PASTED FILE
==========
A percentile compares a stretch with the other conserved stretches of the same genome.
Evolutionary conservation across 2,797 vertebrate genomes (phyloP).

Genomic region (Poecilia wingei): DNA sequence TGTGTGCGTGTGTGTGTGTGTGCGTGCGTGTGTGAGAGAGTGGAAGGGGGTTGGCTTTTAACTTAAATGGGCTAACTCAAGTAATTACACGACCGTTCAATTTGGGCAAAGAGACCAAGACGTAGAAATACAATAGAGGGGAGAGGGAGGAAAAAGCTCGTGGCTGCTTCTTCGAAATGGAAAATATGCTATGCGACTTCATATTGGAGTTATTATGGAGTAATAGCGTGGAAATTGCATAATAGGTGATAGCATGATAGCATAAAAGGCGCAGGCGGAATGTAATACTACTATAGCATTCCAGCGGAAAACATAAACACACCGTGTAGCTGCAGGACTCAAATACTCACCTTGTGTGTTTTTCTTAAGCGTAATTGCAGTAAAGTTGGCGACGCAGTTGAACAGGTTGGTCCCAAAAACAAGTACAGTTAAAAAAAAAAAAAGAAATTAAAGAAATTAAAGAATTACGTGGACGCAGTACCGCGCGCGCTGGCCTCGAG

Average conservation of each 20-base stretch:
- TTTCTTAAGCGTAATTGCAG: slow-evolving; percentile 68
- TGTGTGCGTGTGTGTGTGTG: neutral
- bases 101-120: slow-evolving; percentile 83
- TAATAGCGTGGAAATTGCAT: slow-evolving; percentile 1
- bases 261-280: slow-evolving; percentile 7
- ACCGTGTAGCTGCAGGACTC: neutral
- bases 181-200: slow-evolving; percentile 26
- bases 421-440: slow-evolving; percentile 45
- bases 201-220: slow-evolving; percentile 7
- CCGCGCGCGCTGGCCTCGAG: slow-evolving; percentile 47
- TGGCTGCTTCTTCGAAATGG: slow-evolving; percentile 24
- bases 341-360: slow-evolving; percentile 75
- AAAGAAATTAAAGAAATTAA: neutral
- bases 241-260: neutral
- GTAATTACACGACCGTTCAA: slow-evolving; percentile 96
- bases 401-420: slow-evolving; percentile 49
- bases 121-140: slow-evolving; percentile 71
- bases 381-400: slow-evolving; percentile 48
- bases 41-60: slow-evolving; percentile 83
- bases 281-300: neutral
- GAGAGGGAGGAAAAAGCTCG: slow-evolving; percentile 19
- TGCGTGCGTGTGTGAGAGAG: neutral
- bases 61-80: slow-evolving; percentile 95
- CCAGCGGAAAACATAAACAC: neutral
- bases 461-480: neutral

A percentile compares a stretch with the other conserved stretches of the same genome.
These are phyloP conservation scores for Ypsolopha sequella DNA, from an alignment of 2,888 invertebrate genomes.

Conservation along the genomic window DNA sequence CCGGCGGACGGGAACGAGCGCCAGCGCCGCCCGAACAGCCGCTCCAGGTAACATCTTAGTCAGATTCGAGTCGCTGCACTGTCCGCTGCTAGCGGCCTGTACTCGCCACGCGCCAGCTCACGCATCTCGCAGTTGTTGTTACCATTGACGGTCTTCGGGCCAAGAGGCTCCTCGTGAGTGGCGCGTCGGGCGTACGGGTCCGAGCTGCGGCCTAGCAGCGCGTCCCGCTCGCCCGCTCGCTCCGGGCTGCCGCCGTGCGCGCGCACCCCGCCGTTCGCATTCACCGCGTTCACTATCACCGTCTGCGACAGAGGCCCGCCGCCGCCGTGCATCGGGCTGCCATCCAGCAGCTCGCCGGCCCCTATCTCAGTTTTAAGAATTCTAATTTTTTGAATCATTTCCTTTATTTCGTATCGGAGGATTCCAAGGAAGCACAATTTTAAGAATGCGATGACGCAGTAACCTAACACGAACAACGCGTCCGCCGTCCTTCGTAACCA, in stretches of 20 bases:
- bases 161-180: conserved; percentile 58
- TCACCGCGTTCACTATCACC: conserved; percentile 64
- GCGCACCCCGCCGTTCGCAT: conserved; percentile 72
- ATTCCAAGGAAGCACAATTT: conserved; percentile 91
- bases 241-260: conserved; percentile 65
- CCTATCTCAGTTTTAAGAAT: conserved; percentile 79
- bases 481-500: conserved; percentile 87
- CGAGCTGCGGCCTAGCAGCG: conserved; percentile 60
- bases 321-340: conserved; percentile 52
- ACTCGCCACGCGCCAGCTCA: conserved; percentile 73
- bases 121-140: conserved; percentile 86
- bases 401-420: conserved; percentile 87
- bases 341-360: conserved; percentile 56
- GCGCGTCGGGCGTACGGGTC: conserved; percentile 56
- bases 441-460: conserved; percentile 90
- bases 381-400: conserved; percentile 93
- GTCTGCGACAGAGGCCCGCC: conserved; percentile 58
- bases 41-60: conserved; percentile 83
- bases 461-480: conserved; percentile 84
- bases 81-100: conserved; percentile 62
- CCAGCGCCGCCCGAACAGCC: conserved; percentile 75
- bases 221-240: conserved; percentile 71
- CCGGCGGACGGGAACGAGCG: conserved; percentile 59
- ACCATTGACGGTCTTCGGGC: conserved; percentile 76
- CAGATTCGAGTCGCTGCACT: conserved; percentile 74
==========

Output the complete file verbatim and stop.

A percentile compares a stretch with the other conserved stretches of the same genome.
Evolutionary conservation across 2,797 vertebrate genomes (phyloP).

Genomic region (Poecilia wingei): DNA sequence TGTGTGCGTGTGTGTGTGTGTGCGTGCGTGTGTGAGAGAGTGGAAGGGGGTTGGCTTTTAACTTAAATGGGCTAACTCAAGTAATTACACGACCGTTCAATTTGGGCAAAGAGACCAAGACGTAGAAATACAATAGAGGGGAGAGGGAGGAAAAAGCTCGTGGCTGCTTCTTCGAAATGGAAAATATGCTATGCGACTTCATATTGGAGTTATTATGGAGTAATAGCGTGGAAATTGCATAATAGGTGATAGCATGATAGCATAAAAGGCGCAGGCGGAATGTAATACTACTATAGCATTCCAGCGGAAAACATAAACACACCGTGTAGCTGCAGGACTCAAATACTCACCTTGTGTGTTTTTCTTAAGCGTAATTGCAGTAAAGTTGGCGACGCAGTTGAACAGGTTGGTCCCAAAAACAAGTACAGTTAAAAAAAAAAAAAGAAATTAAAGAAATTAAAGAATTACGTGGACGCAGTACCGCGCGCGCTGGCCTCGAG

Average conservation of each 20-base stretch:
- TTTCTTAAGCGTAATTGCAG: slow-evolving; percentile 68
- TGTGTGCGTGTGTGTGTGTG: neutral
- bases 101-120: slow-evolving; percentile 83
- TAATAGCGTGGAAATTGCAT: slow-evolving; percentile 1
- bases 261-280: slow-evolving; percentile 7
- ACCGTGTAGCTGCAGGACTC: neutral
- bases 181-200: slow-evolving; percentile 26
- bases 421-440: slow-evolving; percentile 45
- bases 201-220: slow-evolving; percentile 7
- CCGCGCGCGCTGGCCTCGAG: slow-evolving; percentile 47
- TGGCTGCTTCTTCGAAATGG: slow-evolving; percentile 24
- bases 341-360: slow-evolving; percentile 75
- AAAGAAATTAAAGAAATTAA: neutral
- bases 241-260: neutral
- GTAATTACACGACCGTTCAA: slow-evolving; percentile 96
- bases 401-420: slow-evolving; percentile 49
- bases 121-140: slow-evolving; percentile 71
- bases 381-400: slow-evolving; percentile 48
- bases 41-60: slow-evolving; percentile 83
- bases 281-300: neutral
- GAGAGGGAGGAAAAAGCTCG: slow-evolving; percentile 19
- TGCGTGCGTGTGTGAGAGAG: neutral
- bases 61-80: slow-evolving; percentile 95
- CCAGCGGAAAACATAAACAC: neutral
- bases 461-480: neutral

A percentile compares a stretch with the other conserved stretches of the same genome.
These are phyloP conservation scores for Ypsolopha sequella DNA, from an alignment of 2,888 invertebrate genomes.

Conservation along the genomic window DNA sequence CCGGCGGACGGGAACGAGCGCCAGCGCCGCCCGAACAGCCGCTCCAGGTAACATCTTAGTCAGATTCGAGTCGCTGCACTGTCCGCTGCTAGCGGCCTGTACTCGCCACGCGCCAGCTCACGCATCTCGCAGTTGTTGTTACCATTGACGGTCTTCGGGCCAAGAGGCTCCTCGTGAGTGGCGCGTCGGGCGTACGGGTCCGAGCTGCGGCCTAGCAGCGCGTCCCGCTCGCCCGCTCGCTCCGGGCTGCCGCCGTGCGCGCGCACCCCGCCGTTCGCATTCACCGCGTTCACTATCACCGTCTGCGACAGAGGCCCGCCGCCGCCGTGCATCGGGCTGCCATCCAGCAGCTCGCCGGCCCCTATCTCAGTTTTAAGAATTCTAATTTTTTGAATCATTTCCTTTATTTCGTATCGGAGGATTCCAAGGAAGCACAATTTTAAGAATGCGATGACGCAGTAACCTAACACGAACAACGCGTCCGCCGTCCTTCGTAACCA, in stretches of 20 bases:
- bases 161-180: conserved; percentile 58
- TCACCGCGTTCACTATCACC: conserved; percentile 64
- GCGCACCCCGCCGTTCGCAT: conserved; percentile 72
- ATTCCAAGGAAGCACAATTT: conserved; percentile 91
- bases 241-260: conserved; percentile 65
- CCTATCTCAGTTTTAAGAAT: conserved; percentile 79
- bases 481-500: conserved; percentile 87
- CGAGCTGCGGCCTAGCAGCG: conserved; percentile 60
- bases 321-340: conserved; percentile 52
- ACTCGCCACGCGCCAGCTCA: conserved; percentile 73
- bases 121-140: conserved; percentile 86
- bases 401-420: conserved; percentile 87
- bases 341-360: conserved; percentile 56
- GCGCGTCGGGCGTACGGGTC: conserved; percentile 56
- bases 441-460: conserved; percentile 90
- bases 381-400: conserved; percentile 93
- GTCTGCGACAGAGGCCCGCC: conserved; percentile 58
- bases 41-60: conserved; percentile 83
- bases 461-480: conserved; percentile 84
- bases 81-100: conserved; percentile 62
- CCAGCGCCGCCCGAACAGCC: conserved; percentile 75
- bases 221-240: conserved; percentile 71
- CCGGCGGACGGGAACGAGCG: conserved; percentile 59
- ACCATTGACGGTCTTCGGGC: conserved; percentile 76
- CAGATTCGAGTCGCTGCACT: conserved; percentile 74